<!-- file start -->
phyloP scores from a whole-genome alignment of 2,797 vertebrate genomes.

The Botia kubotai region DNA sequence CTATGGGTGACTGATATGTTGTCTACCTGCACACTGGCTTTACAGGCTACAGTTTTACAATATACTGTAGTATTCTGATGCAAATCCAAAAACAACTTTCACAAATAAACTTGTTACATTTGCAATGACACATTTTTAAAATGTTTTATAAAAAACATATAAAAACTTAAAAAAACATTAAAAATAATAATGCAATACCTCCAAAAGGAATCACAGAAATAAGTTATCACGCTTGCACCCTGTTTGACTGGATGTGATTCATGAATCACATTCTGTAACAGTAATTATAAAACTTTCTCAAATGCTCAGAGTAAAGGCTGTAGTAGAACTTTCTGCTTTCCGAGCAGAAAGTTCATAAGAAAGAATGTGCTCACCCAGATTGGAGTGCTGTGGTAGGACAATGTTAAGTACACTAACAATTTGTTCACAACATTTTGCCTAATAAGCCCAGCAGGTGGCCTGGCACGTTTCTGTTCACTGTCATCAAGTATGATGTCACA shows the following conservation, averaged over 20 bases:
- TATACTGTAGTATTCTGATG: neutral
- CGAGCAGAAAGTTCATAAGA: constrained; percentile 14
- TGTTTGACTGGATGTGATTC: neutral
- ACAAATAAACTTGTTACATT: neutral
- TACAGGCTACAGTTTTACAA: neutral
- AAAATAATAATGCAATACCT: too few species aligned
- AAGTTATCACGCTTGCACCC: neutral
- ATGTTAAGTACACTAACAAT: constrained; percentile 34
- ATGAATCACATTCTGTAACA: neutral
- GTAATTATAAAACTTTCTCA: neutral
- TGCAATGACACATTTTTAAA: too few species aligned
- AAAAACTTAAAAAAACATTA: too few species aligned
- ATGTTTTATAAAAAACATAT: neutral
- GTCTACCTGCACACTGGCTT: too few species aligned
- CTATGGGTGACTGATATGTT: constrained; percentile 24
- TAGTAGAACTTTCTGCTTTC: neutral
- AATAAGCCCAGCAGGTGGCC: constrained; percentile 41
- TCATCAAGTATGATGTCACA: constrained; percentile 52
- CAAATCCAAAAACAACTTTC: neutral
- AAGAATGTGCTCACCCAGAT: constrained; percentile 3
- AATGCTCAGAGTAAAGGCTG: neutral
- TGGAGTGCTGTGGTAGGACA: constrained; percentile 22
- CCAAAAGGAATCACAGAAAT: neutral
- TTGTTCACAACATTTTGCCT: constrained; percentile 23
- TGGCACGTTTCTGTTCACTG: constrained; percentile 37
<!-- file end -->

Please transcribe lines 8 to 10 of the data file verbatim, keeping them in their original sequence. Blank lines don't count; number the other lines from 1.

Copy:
- AAAATAATAATGCAATACCT: too few species aligned
- AAGTTATCACGCTTGCACCC: neutral
- ATGTTAAGTACACTAACAAT: constrained; percentile 34